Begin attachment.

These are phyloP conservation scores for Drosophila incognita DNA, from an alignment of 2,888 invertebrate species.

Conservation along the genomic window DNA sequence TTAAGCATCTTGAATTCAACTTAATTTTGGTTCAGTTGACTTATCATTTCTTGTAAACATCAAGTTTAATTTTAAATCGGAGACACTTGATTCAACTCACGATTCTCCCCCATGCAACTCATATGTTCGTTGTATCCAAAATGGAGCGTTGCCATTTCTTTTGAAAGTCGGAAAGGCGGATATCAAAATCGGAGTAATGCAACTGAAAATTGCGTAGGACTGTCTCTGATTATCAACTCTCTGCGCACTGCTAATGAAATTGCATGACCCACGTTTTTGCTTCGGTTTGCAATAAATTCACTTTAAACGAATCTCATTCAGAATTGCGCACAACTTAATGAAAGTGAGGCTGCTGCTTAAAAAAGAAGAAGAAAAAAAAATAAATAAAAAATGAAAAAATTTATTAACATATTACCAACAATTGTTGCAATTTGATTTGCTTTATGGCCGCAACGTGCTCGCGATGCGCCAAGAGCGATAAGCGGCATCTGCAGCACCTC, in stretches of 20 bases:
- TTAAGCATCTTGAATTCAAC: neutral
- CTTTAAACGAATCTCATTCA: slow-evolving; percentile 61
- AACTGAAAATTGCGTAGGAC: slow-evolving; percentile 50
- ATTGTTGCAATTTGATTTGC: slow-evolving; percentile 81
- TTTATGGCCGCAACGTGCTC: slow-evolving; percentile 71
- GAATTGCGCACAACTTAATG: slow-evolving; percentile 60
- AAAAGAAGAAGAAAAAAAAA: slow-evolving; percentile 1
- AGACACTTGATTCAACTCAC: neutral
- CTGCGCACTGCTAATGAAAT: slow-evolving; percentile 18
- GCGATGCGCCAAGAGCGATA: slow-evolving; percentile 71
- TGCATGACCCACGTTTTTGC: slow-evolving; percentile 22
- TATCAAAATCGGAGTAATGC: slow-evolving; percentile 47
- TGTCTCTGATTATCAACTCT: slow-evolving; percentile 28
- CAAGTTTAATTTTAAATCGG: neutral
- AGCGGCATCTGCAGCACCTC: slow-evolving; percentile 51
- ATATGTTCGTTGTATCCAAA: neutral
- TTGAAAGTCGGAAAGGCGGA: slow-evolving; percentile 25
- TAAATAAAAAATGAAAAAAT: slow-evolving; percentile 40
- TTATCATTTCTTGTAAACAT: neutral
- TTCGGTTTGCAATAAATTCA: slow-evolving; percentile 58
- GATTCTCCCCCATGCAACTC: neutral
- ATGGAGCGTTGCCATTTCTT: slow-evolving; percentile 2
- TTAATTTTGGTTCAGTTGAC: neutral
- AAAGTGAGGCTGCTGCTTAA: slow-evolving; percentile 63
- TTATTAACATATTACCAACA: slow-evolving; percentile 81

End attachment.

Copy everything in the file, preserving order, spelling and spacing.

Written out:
These are phyloP conservation scores for Drosophila incognita DNA, from an alignment of 2,888 invertebrate species.

Conservation along the genomic window DNA sequence TTAAGCATCTTGAATTCAACTTAATTTTGGTTCAGTTGACTTATCATTTCTTGTAAACATCAAGTTTAATTTTAAATCGGAGACACTTGATTCAACTCACGATTCTCCCCCATGCAACTCATATGTTCGTTGTATCCAAAATGGAGCGTTGCCATTTCTTTTGAAAGTCGGAAAGGCGGATATCAAAATCGGAGTAATGCAACTGAAAATTGCGTAGGACTGTCTCTGATTATCAACTCTCTGCGCACTGCTAATGAAATTGCATGACCCACGTTTTTGCTTCGGTTTGCAATAAATTCACTTTAAACGAATCTCATTCAGAATTGCGCACAACTTAATGAAAGTGAGGCTGCTGCTTAAAAAAGAAGAAGAAAAAAAAATAAATAAAAAATGAAAAAATTTATTAACATATTACCAACAATTGTTGCAATTTGATTTGCTTTATGGCCGCAACGTGCTCGCGATGCGCCAAGAGCGATAAGCGGCATCTGCAGCACCTC, in stretches of 20 bases:
- TTAAGCATCTTGAATTCAAC: neutral
- CTTTAAACGAATCTCATTCA: slow-evolving; percentile 61
- AACTGAAAATTGCGTAGGAC: slow-evolving; percentile 50
- ATTGTTGCAATTTGATTTGC: slow-evolving; percentile 81
- TTTATGGCCGCAACGTGCTC: slow-evolving; percentile 71
- GAATTGCGCACAACTTAATG: slow-evolving; percentile 60
- AAAAGAAGAAGAAAAAAAAA: slow-evolving; percentile 1
- AGACACTTGATTCAACTCAC: neutral
- CTGCGCACTGCTAATGAAAT: slow-evolving; percentile 18
- GCGATGCGCCAAGAGCGATA: slow-evolving; percentile 71
- TGCATGACCCACGTTTTTGC: slow-evolving; percentile 22
- TATCAAAATCGGAGTAATGC: slow-evolving; percentile 47
- TGTCTCTGATTATCAACTCT: slow-evolving; percentile 28
- CAAGTTTAATTTTAAATCGG: neutral
- AGCGGCATCTGCAGCACCTC: slow-evolving; percentile 51
- ATATGTTCGTTGTATCCAAA: neutral
- TTGAAAGTCGGAAAGGCGGA: slow-evolving; percentile 25
- TAAATAAAAAATGAAAAAAT: slow-evolving; percentile 40
- TTATCATTTCTTGTAAACAT: neutral
- TTCGGTTTGCAATAAATTCA: slow-evolving; percentile 58
- GATTCTCCCCCATGCAACTC: neutral
- ATGGAGCGTTGCCATTTCTT: slow-evolving; percentile 2
- TTAATTTTGGTTCAGTTGAC: neutral
- AAAGTGAGGCTGCTGCTTAA: slow-evolving; percentile 63
- TTATTAACATATTACCAACA: slow-evolving; percentile 81